In 2020, MEJC advocated for a #NoShutoffs policy: A mandatory moratorium on utility shutoffs during the pandemic. But while many utilities voluntarily suspended shutoffs for families behind on bills through the summer, DTE Energy began shutting off between 3,000-4,000 homes weekly in November, as temperatures dropped. Energy costs in Michigan were already at crisis levels, with DTE performing about 200,000 shutoffs every year before the pandemic; during a pandemic, unaffordable energy makes it even more difficult for families to safely #StayAtHome.
This year, MEJC, in partnership with the Work for Me, DTE! Campaign, set out to make the case that all families — whether we’re Black, Native, working class, renters or owners — should have a warm home in the winter, and affordable energy all year around.
To achieve this goal, MEJC set out to interview 1,000 Michiganders living in Detroit and the Upper Peninsula about the impacts of high energy costs on their households. The interviews are a part of a research project led by We Want Green Too, and University of Michigan graduate student researcher Kate Hutchens.
Gloria Lowe, Executive Director of We Want Green Too, came up with the idea and serves as the client to the project. WWGT is a non-profit on the eastside of Detroit that trains veterans with post-traumatic stress disorder to renovate homes. “Detroit homes are old, and our incomes are not big. I know for a fact, Black Detroit, our seniors, struggle to pay DTE high bills.” She argues, “That has to change. WWGT believes renovating our homes can put people to work, give people dignity of affordable energy, and solve climate problems.” Over sixty percent of greenhouse gas emissions in Detroit come from our built environment, thanks to DTE Energy’s overreliance on fossil fuels.
The survey asks residents about bill costs and general efficiency of their home; it expands to ask if people have to make tough choices about which bills to pay, and whether assistance — if it’s available — does much to ease the burden. Bridget Vial, Energy Democracy organizer with MEJC, is coordinating the interviews. “We hear from people who use breathing machines, or have medications that need refrigeration,” Vial says. “It makes loss of energy a life-or-death situation, no matter the temperature outside. And many people who don’t qualify for assistance, or can’t get enough, are using ovens or chimneys to heat their homes. It highlights the critical importance of access to affordable energy for health.”
The group sought input and advice from We the People-Michigan organizer Kalvin Hartwig, Sault Tribe member living and working in the Upper Peninsula. He says, “We the People of Michigan believe that whether you are Black, Native, working class, all people should have affordable energy. In the UP people are paying something like $1200 a month for heating– the highest energy rates in the continental US — because a hedge fund in England owns the utility company. Heating your home in the UP is not a choice in the winter but some people keep thermostat at 55 just to stay alive.”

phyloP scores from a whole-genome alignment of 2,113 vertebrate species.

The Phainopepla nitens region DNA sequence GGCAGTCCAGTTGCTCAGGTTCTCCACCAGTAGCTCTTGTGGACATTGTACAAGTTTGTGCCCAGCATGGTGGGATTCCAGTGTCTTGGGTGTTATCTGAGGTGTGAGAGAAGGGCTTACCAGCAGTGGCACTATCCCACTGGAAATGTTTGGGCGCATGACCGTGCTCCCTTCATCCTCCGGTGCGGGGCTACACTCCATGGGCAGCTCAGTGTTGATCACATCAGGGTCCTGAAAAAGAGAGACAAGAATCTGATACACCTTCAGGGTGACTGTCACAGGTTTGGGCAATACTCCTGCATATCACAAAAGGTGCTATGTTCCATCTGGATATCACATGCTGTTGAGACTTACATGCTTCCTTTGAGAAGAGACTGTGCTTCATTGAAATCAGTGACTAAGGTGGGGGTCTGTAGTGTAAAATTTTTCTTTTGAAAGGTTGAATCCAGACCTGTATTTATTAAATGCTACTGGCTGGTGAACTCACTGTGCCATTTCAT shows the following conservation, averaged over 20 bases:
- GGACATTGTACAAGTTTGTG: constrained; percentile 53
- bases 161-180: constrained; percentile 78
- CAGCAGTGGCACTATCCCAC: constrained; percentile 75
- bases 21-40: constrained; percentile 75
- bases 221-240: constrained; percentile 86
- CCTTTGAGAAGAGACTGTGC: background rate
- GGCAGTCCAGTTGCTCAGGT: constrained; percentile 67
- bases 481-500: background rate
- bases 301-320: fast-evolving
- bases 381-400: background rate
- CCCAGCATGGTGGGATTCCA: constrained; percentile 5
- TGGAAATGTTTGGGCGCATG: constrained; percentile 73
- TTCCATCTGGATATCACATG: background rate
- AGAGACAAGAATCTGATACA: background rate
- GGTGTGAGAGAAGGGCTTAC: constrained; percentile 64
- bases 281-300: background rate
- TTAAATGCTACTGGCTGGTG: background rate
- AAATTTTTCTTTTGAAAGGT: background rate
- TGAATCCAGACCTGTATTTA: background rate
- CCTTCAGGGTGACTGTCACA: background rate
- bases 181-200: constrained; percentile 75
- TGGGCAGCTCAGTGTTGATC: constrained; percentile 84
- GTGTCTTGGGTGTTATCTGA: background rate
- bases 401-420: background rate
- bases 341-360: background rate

Kate Hutchens is the lead researcher on the project, and a part of the Urban Energy Justice Lab. “The work builds on the scholarship of Dr. Tony Reames, who is the advisor on the project. His work has demonstrated that race is a factor in proportion of cost of energy in SE Michigan, and also skewed racially in access to efficiency programs for their homes. I hope this new research will add to the body of literature arguing that to create a safe and healthy home, energy must be affordable.” The primary research questions are:
- How does energy burden (high costs), and unreliable energy access (shutoffs and power outages), impact families’ wellbeing?
- What makes communities resilient to energy burden?
Research partners hope to present this information to the Michigan Public Service Commission in charge of rates for the utilities. “Over the last two decades, industry rates have basically stayed level for corporations, industry and manufacturing, while residential rates have skyrocketed. Everyday working people are basically subsidizing Michigan manufacturing. It’s not fair to families who are struggling to put food on the table when they are taking in billion dollar profits,” says Vial.
Research results are expected to be complete in Summer 2021.